Folks, your hearts are in the right place, but in America today Calling The Police is never a zero sum game where the caller's identity will always be protected like a state secret. It should be, because we want folks to call when they see and hear people actually being abused and neglected.

So the OP calls. The police will get there, see that there are no bruises on anyone, see that everything looks to be in order, and then (irritated, seeing no emergency, finding out this is the first they've heard about your issue?) could say something like, "Your buddy Mike down the hall called us, he says he has a problem with the noise you're making" - once they're gone... in response, something like this could go down, where the angry neighbor dad who thinks you tattled on him to the cops for no legitimate reason comes back to have a little "chat" with you:

From a NYT story "When Do You Call The Police?" by Lisa Belkin on 3 Feb 2009, comment 70 from Gail:"I called the police once when I was staying in a hotel with thin walls. I could clearly hear a family fighting in the next room. There was lots of shouting, swearing, slapping and then some banging, which to me sounded like one of the kids being pounded against the headboard of the bed. I called the hotel front desk and the police. I could even hear the conversation between the police and the father who answered the door when they arrived. The father said he and his wife were trying to get the two little kids ready for a wedding, and the kids were “acting up.” The police then spoke to me, and told me that because there were no visible bruises or cuts on the kids, they could not make an arrest. This was in Charlottesville, VA. After the police left, I heard the father come out of his room and stand just outside my hotel room door. I looked out the peephole, and I could see a VERY angry and large man with his hands on his hips debating whether to deal with ME next! I was with my young daughter. My husband was downstairs complaining that no arrest had been made. I called the front desk, and demanded to be moved to a new room UNDER ESCORT OF HOTEL SECURITY. I’ll never stay there again, and if you want to beat your kid, feel free to do so in Charlottesville, VA. The police there don’t give a damn."

And back to the OP now, the kicker is - no behavior change: the noise persists. You can't win by trying to change these neighbors.
posted by hush at 1:32 PM on November 5, 2013


Posting on behalf of my father (a Mefi lurker and retired police officer):

"The CPS concerns are utter rubbish. If you call the police and say that your neighbours are being noisy, then the complaint is strictly in the noise violation territory, right next to loud parties and barking dogs. The only way that the situation will be treated as a domestic disturbance is if you specifically report it as such. Most of the time, noise complaints are solved with a warning or a fine. If the officer walks up to the door and hears the loud noises in progress, they'll usually fine the occupants. $100 or so is enough to convince most people to quiet down.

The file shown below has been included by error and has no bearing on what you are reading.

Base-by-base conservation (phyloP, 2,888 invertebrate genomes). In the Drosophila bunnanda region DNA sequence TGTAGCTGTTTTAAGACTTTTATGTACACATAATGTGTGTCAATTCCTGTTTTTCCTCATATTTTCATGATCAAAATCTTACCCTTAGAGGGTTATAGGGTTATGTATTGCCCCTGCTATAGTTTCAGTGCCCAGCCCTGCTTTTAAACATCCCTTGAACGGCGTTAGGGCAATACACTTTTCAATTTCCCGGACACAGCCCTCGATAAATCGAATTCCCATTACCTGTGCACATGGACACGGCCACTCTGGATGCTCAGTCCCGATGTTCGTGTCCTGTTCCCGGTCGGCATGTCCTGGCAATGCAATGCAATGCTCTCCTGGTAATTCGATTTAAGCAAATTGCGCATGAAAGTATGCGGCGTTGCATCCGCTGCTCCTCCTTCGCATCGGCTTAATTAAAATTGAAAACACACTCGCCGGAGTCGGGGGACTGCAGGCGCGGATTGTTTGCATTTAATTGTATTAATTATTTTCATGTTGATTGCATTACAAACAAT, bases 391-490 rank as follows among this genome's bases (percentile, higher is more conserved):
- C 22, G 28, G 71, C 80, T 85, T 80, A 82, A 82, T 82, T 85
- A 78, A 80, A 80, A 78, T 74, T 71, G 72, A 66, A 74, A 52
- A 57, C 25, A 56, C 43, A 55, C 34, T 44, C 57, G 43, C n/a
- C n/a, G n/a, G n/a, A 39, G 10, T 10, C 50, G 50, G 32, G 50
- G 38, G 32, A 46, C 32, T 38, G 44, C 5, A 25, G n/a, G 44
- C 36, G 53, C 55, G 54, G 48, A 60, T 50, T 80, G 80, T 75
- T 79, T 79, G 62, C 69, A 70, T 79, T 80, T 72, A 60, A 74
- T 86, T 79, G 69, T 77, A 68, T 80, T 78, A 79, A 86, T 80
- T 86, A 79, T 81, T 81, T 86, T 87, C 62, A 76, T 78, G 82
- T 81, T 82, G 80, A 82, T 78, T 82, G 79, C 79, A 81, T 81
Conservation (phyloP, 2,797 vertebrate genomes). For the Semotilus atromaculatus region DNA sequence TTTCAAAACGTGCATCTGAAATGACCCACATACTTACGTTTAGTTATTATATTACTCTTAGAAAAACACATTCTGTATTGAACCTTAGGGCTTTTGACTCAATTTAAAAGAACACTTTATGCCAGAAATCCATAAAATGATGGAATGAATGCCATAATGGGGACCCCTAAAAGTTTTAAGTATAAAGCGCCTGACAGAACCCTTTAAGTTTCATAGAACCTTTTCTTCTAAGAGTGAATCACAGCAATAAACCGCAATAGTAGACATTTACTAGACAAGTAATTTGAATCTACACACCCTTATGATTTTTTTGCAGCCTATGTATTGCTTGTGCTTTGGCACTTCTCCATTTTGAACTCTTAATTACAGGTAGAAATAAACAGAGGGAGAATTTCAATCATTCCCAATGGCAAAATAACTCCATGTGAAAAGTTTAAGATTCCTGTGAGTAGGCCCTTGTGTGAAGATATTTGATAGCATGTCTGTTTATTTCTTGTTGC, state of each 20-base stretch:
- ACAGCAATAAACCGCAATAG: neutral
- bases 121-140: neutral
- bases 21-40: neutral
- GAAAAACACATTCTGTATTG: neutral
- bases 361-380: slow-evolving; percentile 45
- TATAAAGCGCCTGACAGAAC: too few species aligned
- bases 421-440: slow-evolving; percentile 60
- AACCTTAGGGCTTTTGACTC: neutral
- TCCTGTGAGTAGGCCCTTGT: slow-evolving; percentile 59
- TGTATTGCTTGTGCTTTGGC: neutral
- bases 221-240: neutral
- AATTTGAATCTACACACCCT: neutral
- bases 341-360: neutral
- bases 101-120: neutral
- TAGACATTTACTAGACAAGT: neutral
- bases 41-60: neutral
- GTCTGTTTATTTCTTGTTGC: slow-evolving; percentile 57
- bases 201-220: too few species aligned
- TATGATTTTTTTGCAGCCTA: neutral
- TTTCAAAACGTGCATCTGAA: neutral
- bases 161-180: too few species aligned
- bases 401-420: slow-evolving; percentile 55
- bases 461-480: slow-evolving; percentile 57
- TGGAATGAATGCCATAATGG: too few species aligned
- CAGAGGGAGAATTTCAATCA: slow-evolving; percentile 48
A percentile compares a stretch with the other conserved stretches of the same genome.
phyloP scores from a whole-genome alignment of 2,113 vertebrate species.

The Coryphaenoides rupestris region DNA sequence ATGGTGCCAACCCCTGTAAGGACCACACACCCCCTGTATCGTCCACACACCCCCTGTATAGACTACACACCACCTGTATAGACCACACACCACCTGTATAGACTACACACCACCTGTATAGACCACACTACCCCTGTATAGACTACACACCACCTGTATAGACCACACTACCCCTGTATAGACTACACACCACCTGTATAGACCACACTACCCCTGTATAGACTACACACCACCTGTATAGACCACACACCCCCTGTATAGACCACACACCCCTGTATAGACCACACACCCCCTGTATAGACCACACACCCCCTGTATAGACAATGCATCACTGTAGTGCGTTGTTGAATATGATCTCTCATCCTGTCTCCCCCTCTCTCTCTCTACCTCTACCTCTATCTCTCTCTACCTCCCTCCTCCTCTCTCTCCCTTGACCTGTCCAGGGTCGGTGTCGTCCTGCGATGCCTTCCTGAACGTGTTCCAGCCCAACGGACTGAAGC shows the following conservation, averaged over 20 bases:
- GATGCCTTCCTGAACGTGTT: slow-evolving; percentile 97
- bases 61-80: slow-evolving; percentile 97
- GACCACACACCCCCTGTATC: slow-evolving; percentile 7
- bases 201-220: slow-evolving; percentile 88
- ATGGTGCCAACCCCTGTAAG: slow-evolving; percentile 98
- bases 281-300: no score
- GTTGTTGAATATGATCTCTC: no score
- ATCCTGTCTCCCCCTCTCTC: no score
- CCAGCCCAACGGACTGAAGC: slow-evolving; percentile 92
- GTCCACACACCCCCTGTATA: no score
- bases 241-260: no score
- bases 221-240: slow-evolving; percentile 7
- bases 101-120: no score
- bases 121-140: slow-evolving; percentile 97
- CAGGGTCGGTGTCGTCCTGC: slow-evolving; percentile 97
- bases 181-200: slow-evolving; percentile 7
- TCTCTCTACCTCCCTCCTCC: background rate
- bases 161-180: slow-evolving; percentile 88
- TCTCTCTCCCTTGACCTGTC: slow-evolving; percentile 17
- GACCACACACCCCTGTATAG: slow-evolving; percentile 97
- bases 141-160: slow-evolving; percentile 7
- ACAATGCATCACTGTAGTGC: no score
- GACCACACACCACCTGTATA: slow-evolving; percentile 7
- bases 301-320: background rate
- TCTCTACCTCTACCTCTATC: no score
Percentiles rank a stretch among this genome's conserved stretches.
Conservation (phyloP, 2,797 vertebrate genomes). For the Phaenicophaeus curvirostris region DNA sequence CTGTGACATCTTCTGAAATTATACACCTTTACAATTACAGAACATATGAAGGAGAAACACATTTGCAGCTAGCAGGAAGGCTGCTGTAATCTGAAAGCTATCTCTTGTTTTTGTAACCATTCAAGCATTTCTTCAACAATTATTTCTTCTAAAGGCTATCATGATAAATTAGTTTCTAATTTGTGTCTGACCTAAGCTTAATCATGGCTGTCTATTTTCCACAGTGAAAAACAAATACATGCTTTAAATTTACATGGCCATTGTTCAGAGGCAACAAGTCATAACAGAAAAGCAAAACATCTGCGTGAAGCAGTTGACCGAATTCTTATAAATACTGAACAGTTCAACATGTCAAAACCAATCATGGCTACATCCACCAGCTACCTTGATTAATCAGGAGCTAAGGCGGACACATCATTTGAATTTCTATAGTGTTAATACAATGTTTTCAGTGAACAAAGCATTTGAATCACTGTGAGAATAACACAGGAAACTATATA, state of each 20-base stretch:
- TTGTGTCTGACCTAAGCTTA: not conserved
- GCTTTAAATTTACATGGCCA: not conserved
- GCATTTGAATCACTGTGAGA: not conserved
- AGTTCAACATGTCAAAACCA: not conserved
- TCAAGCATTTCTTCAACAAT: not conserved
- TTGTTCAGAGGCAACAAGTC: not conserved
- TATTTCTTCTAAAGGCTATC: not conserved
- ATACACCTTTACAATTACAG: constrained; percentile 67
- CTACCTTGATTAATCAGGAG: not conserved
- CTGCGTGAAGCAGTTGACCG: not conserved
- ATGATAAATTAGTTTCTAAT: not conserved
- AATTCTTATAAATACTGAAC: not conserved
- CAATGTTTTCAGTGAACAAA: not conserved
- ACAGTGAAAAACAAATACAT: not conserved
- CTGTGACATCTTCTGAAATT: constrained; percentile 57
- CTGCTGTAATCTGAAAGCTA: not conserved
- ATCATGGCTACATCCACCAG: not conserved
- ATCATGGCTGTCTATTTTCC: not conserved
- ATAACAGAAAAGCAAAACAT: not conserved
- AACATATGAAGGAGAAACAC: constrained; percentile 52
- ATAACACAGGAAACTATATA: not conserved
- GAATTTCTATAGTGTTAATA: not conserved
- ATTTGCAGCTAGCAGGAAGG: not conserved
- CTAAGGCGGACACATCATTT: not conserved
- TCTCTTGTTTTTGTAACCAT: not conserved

I seriously recommend against taking the 'friendly neighbour' route with people who seem to be aggressive, and yelling at your children continuously is pretty aggressive. Not necessarily because they'll be violent, but because people who are used to using extreme language to control others generally do so whenever they get irritated or don't get their way. Your complaints could be seen as an irritant, which will prompt them to start yelling at you. Since there are consequences for yelling at a police officer, it would be in your best interests to let them handle it."
posted by Shouraku at 2:27 PM on November 5, 2013 [7 favorites]


Every time I've tried the nice neighbor route, it ends up backfiring on me because from then on every complaint is assumed to be from me, instead of all the other neighbors who didn't try to interact with them and just called the cops.

I now have a prepaid cellphone specifically for calling the cops on noise complaints.* That might seem excessive, but I would rather know I can call to complain without worrying about my car being keyed or people lying in wait to talk to me about it (read scream at me for daring to think that four in the morning on a Tuesday is not magic disco funtime hour) than not.

*the year I spent living next to the family of schizophrenic alcoholic drug addicts left me with some strange souvenirs.
posted by winna at 3:34 PM on November 5, 2013


To add on to what Shouraku said above, calling the police isn't going to send CPS if you simply call with a noise complaint. Frankly, calling the police is probably going to do jack shit if you live in a large city with real problems, but hey, it's worth a shot.
posted by ablazingsaddle at 3:44 PM on November 5, 2013


Dudes, I am totally not calling the cops, the kids are fine, they have lovely sweet times in the backyard too, they're just (in my view) bratty, and the parents deal with it by screaming or buying them more expensive toys to smash. We live in a nice neighbourhood. We rent, they own. We're not leaving due to the out of control rental situation in our town.

I will knock on their door and have a quiet word. It's really important to me to find a way to phrase it so that if they're stressed parents it doesn't seem like I'm judging or telling them how to raise their kids because I understand it is very hard. So any sample scripts for this I would really appreciate.

Thanks everyone! Your stories of crazy neighbour situations are a good reminder that things aren't that bad at my house :)
posted by mooza at 3:49 PM on November 5, 2013